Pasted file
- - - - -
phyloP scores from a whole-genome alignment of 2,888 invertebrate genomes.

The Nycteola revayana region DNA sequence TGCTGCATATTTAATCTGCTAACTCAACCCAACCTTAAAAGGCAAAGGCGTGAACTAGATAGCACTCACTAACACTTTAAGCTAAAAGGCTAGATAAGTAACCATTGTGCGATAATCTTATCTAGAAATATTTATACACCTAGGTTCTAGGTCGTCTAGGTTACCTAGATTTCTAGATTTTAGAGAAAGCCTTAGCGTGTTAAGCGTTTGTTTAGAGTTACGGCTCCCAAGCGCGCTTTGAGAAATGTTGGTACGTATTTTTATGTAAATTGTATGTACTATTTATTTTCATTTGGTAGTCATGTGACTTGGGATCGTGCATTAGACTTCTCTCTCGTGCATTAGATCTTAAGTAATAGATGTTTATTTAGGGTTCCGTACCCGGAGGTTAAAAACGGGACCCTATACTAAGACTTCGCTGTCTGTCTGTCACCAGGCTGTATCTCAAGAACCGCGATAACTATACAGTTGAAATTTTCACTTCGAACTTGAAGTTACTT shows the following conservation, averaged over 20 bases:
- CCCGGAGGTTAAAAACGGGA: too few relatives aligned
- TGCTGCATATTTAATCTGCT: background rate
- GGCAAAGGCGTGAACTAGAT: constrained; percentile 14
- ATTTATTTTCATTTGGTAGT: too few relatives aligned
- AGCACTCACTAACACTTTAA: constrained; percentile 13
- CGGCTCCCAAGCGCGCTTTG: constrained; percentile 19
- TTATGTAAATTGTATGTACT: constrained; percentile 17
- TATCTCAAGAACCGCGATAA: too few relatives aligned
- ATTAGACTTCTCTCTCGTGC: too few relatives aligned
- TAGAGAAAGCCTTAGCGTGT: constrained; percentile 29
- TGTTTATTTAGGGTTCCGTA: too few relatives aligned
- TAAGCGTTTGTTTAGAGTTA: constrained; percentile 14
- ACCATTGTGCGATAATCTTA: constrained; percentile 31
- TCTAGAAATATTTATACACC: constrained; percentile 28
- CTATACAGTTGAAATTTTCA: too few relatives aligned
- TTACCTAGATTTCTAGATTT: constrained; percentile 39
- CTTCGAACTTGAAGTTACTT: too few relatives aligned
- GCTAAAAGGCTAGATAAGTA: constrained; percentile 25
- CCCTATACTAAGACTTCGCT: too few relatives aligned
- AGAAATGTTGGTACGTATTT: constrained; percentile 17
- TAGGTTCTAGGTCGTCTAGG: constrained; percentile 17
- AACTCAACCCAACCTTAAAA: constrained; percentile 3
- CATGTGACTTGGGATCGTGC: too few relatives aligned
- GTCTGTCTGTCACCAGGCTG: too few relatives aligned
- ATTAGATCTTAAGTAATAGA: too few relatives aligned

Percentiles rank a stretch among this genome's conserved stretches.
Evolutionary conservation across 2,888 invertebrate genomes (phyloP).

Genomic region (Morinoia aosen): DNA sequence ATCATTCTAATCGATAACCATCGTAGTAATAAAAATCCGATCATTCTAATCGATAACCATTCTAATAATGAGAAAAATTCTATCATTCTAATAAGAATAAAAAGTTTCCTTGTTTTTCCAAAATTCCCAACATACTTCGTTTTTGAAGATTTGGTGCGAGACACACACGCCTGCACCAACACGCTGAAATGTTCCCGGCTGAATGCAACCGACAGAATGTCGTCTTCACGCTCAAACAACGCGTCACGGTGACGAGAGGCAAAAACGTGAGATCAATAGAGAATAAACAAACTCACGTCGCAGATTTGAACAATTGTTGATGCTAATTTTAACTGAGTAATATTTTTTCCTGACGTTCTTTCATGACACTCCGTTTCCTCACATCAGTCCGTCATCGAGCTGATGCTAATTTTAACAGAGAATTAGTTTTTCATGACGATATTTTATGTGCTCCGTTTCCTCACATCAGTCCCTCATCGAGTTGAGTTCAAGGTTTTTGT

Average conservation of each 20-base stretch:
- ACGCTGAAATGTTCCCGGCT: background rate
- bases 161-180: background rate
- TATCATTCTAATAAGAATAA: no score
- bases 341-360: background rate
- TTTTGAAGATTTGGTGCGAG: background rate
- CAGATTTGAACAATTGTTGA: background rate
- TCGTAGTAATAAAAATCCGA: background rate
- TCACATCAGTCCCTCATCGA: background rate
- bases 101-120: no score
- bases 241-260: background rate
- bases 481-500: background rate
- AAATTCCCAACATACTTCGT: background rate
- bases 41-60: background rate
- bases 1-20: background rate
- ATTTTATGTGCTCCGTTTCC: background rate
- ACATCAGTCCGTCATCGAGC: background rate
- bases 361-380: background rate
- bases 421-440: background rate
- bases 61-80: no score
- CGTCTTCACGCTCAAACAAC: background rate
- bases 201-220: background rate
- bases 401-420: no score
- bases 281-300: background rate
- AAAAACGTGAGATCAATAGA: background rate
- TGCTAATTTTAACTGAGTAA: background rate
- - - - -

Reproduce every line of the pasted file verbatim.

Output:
phyloP scores from a whole-genome alignment of 2,888 invertebrate genomes.

The Nycteola revayana region DNA sequence TGCTGCATATTTAATCTGCTAACTCAACCCAACCTTAAAAGGCAAAGGCGTGAACTAGATAGCACTCACTAACACTTTAAGCTAAAAGGCTAGATAAGTAACCATTGTGCGATAATCTTATCTAGAAATATTTATACACCTAGGTTCTAGGTCGTCTAGGTTACCTAGATTTCTAGATTTTAGAGAAAGCCTTAGCGTGTTAAGCGTTTGTTTAGAGTTACGGCTCCCAAGCGCGCTTTGAGAAATGTTGGTACGTATTTTTATGTAAATTGTATGTACTATTTATTTTCATTTGGTAGTCATGTGACTTGGGATCGTGCATTAGACTTCTCTCTCGTGCATTAGATCTTAAGTAATAGATGTTTATTTAGGGTTCCGTACCCGGAGGTTAAAAACGGGACCCTATACTAAGACTTCGCTGTCTGTCTGTCACCAGGCTGTATCTCAAGAACCGCGATAACTATACAGTTGAAATTTTCACTTCGAACTTGAAGTTACTT shows the following conservation, averaged over 20 bases:
- CCCGGAGGTTAAAAACGGGA: too few relatives aligned
- TGCTGCATATTTAATCTGCT: background rate
- GGCAAAGGCGTGAACTAGAT: constrained; percentile 14
- ATTTATTTTCATTTGGTAGT: too few relatives aligned
- AGCACTCACTAACACTTTAA: constrained; percentile 13
- CGGCTCCCAAGCGCGCTTTG: constrained; percentile 19
- TTATGTAAATTGTATGTACT: constrained; percentile 17
- TATCTCAAGAACCGCGATAA: too few relatives aligned
- ATTAGACTTCTCTCTCGTGC: too few relatives aligned
- TAGAGAAAGCCTTAGCGTGT: constrained; percentile 29
- TGTTTATTTAGGGTTCCGTA: too few relatives aligned
- TAAGCGTTTGTTTAGAGTTA: constrained; percentile 14
- ACCATTGTGCGATAATCTTA: constrained; percentile 31
- TCTAGAAATATTTATACACC: constrained; percentile 28
- CTATACAGTTGAAATTTTCA: too few relatives aligned
- TTACCTAGATTTCTAGATTT: constrained; percentile 39
- CTTCGAACTTGAAGTTACTT: too few relatives aligned
- GCTAAAAGGCTAGATAAGTA: constrained; percentile 25
- CCCTATACTAAGACTTCGCT: too few relatives aligned
- AGAAATGTTGGTACGTATTT: constrained; percentile 17
- TAGGTTCTAGGTCGTCTAGG: constrained; percentile 17
- AACTCAACCCAACCTTAAAA: constrained; percentile 3
- CATGTGACTTGGGATCGTGC: too few relatives aligned
- GTCTGTCTGTCACCAGGCTG: too few relatives aligned
- ATTAGATCTTAAGTAATAGA: too few relatives aligned

Percentiles rank a stretch among this genome's conserved stretches.
Evolutionary conservation across 2,888 invertebrate genomes (phyloP).

Genomic region (Morinoia aosen): DNA sequence ATCATTCTAATCGATAACCATCGTAGTAATAAAAATCCGATCATTCTAATCGATAACCATTCTAATAATGAGAAAAATTCTATCATTCTAATAAGAATAAAAAGTTTCCTTGTTTTTCCAAAATTCCCAACATACTTCGTTTTTGAAGATTTGGTGCGAGACACACACGCCTGCACCAACACGCTGAAATGTTCCCGGCTGAATGCAACCGACAGAATGTCGTCTTCACGCTCAAACAACGCGTCACGGTGACGAGAGGCAAAAACGTGAGATCAATAGAGAATAAACAAACTCACGTCGCAGATTTGAACAATTGTTGATGCTAATTTTAACTGAGTAATATTTTTTCCTGACGTTCTTTCATGACACTCCGTTTCCTCACATCAGTCCGTCATCGAGCTGATGCTAATTTTAACAGAGAATTAGTTTTTCATGACGATATTTTATGTGCTCCGTTTCCTCACATCAGTCCCTCATCGAGTTGAGTTCAAGGTTTTTGT

Average conservation of each 20-base stretch:
- ACGCTGAAATGTTCCCGGCT: background rate
- bases 161-180: background rate
- TATCATTCTAATAAGAATAA: no score
- bases 341-360: background rate
- TTTTGAAGATTTGGTGCGAG: background rate
- CAGATTTGAACAATTGTTGA: background rate
- TCGTAGTAATAAAAATCCGA: background rate
- TCACATCAGTCCCTCATCGA: background rate
- bases 101-120: no score
- bases 241-260: background rate
- bases 481-500: background rate
- AAATTCCCAACATACTTCGT: background rate
- bases 41-60: background rate
- bases 1-20: background rate
- ATTTTATGTGCTCCGTTTCC: background rate
- ACATCAGTCCGTCATCGAGC: background rate
- bases 361-380: background rate
- bases 421-440: background rate
- bases 61-80: no score
- CGTCTTCACGCTCAAACAAC: background rate
- bases 201-220: background rate
- bases 401-420: no score
- bases 281-300: background rate
- AAAAACGTGAGATCAATAGA: background rate
- TGCTAATTTTAACTGAGTAA: background rate